Coursework will be structured through a series of panel meetings, first establishing individual and group mandates by negotiation between the students themselves, which will be adapted in the light of experience and fulfilled in subsequent sessions.

Panel Meetings (comprising approx. 10 sessions) run throughout the option term. The aims of these sessions are to establish and coordinate research, discussion, presentation and negotiation in respect of selected global environmental change issues, leading ultimately to the formal conclusion or agreed policy and scientific statement on one or more aspects of GECP.

The aim is to encourage

  • independent learning,
  • familiarity with the current state of scientific knowledge and legal and policy development,
  • the development of presentation and negotiation skills,
  • an understanding of strategies for achieving consensus solutions to environmental problems through the presentation and negotiation of scientific or policy material.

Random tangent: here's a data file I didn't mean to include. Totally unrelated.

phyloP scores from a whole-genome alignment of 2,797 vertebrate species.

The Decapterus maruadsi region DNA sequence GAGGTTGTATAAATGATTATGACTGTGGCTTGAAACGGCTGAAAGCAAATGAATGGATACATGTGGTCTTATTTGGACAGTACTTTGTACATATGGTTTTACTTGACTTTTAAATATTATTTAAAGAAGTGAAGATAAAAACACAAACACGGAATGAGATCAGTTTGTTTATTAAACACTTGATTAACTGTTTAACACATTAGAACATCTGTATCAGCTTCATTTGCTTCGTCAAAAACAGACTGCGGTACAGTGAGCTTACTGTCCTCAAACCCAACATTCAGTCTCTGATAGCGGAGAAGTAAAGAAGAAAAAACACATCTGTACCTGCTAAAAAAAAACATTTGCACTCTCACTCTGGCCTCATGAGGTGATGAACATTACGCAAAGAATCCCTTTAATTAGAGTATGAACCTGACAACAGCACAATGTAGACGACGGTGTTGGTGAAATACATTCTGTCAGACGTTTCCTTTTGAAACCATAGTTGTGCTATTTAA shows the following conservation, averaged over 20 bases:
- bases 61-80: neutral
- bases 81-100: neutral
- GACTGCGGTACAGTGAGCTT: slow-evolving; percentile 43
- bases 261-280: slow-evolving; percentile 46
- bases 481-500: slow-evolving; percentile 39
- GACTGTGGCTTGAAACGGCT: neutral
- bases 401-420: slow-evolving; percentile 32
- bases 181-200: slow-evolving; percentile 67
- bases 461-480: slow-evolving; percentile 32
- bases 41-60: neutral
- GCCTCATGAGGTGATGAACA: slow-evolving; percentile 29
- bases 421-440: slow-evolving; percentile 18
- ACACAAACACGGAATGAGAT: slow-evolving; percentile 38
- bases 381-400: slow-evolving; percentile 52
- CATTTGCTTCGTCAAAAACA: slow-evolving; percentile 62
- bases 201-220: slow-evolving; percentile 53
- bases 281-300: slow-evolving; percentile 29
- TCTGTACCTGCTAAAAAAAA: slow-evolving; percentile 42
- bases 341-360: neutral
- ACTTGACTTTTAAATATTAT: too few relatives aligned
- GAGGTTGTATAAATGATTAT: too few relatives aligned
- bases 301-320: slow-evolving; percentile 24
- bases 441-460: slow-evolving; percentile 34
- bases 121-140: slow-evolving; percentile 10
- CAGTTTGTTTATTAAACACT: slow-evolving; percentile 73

• an ability to analyse, synthesise and present scientific, legal and policy material, 
  • an ability to assess the strengths and weaknesses of scientific, legal and policy arguments,
  • to prepare and exercise a strategy for negotiation using this material and a particular policy brief.
  • to contribute effectively to a consensus outcome in group work

Recommended reading

Essential reading:

  • A. Dessler, 'Introduction to Modern Climate Change', (CUP, 2012)
  • D Helm and C Hepburn, ‘The Economics and Politics of Climate Change’ (Oxford, 2010)
  • K. Makuch and R. Pereira (eds.) 'Environmental and Energy Law', (Wiley-Blackwell, Sept 2012)
  • P. Sand and J. Peel, 'Principles of International Environmental Law', (CUP, Third Edition, 2012)